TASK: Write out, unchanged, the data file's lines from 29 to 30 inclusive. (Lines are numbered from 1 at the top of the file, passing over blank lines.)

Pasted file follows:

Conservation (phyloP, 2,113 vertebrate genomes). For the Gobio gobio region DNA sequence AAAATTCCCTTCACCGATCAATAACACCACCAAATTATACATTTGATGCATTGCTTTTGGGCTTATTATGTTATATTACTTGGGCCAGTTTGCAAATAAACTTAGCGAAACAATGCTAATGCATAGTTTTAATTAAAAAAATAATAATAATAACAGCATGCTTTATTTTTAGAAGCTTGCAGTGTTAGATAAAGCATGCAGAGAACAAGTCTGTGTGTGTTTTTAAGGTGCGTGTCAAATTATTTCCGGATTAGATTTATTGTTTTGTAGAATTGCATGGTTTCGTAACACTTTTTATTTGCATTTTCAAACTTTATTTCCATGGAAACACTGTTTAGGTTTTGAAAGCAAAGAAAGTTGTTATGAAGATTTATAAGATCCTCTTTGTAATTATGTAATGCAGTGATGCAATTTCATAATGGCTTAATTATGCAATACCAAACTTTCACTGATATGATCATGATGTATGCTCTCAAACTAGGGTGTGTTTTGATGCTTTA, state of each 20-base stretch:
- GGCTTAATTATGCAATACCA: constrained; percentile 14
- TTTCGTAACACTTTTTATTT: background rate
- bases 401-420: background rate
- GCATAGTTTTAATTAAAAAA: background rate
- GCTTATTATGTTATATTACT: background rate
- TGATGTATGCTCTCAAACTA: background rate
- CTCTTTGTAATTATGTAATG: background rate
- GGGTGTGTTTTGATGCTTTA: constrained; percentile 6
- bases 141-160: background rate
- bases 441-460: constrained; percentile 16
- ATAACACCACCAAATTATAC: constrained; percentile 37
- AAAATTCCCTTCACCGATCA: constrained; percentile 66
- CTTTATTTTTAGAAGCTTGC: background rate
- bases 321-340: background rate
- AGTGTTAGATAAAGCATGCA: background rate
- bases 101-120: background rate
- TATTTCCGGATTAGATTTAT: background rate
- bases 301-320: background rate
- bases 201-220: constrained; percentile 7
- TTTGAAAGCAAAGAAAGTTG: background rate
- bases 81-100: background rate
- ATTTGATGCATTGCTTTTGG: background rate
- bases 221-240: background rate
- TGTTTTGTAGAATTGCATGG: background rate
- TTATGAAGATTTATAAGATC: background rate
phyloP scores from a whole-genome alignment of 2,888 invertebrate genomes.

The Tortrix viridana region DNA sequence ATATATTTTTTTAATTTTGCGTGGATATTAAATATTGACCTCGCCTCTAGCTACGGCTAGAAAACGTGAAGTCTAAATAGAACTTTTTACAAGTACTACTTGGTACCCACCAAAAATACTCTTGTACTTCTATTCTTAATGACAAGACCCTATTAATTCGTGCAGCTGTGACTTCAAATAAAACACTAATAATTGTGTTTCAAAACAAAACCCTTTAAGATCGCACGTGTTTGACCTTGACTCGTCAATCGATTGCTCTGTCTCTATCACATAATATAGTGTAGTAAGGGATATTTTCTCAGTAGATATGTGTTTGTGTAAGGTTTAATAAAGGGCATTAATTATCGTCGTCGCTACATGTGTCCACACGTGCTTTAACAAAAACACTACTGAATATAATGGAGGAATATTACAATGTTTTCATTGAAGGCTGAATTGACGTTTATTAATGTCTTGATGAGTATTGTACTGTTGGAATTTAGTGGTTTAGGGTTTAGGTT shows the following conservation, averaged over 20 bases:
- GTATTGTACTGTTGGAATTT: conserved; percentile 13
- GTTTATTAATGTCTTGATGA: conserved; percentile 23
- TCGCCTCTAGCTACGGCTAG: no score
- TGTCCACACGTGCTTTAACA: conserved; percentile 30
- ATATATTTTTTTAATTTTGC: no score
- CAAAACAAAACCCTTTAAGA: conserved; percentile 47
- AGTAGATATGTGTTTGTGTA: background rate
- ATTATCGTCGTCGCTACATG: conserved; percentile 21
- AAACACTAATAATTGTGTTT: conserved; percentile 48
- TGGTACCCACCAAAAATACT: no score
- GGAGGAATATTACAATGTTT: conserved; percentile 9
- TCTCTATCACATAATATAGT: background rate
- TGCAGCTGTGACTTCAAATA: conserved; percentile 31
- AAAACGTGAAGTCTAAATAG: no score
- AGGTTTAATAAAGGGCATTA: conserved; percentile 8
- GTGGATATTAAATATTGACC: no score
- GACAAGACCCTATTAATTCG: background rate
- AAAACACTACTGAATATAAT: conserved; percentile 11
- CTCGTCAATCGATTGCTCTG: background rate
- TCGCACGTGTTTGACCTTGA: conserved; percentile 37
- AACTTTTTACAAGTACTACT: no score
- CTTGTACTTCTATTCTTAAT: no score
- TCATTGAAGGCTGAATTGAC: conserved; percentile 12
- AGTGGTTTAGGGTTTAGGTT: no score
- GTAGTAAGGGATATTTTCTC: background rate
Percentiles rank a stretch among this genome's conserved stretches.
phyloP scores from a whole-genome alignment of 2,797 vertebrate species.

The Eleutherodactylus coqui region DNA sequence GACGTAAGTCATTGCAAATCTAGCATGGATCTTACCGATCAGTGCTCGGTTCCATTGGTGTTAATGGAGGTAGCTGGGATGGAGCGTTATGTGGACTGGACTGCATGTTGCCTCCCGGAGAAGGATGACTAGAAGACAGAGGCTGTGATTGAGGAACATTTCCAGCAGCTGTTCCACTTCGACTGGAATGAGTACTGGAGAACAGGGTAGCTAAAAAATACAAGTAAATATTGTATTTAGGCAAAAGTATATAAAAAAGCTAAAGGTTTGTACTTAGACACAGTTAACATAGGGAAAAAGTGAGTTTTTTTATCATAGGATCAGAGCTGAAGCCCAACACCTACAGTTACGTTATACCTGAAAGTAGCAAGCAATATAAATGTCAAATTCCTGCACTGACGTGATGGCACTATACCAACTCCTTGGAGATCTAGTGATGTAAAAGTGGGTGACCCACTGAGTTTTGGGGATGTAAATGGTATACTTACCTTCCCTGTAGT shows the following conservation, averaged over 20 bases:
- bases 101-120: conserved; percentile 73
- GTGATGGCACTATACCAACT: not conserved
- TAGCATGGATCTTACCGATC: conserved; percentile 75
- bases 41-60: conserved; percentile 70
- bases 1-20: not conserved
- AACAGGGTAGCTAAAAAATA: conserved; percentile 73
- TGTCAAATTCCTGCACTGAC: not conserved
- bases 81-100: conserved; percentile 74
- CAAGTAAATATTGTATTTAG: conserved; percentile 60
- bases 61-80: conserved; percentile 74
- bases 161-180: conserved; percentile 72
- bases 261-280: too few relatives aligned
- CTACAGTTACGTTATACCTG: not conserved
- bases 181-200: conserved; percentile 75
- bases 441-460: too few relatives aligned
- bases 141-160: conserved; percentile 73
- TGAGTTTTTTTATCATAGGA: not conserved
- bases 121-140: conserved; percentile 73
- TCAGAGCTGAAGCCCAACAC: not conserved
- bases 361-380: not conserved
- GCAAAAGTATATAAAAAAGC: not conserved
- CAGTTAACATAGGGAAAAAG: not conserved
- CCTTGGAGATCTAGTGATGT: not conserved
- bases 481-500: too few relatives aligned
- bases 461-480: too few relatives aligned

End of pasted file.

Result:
- GTATTGTACTGTTGGAATTT: conserved; percentile 13
- GTTTATTAATGTCTTGATGA: conserved; percentile 23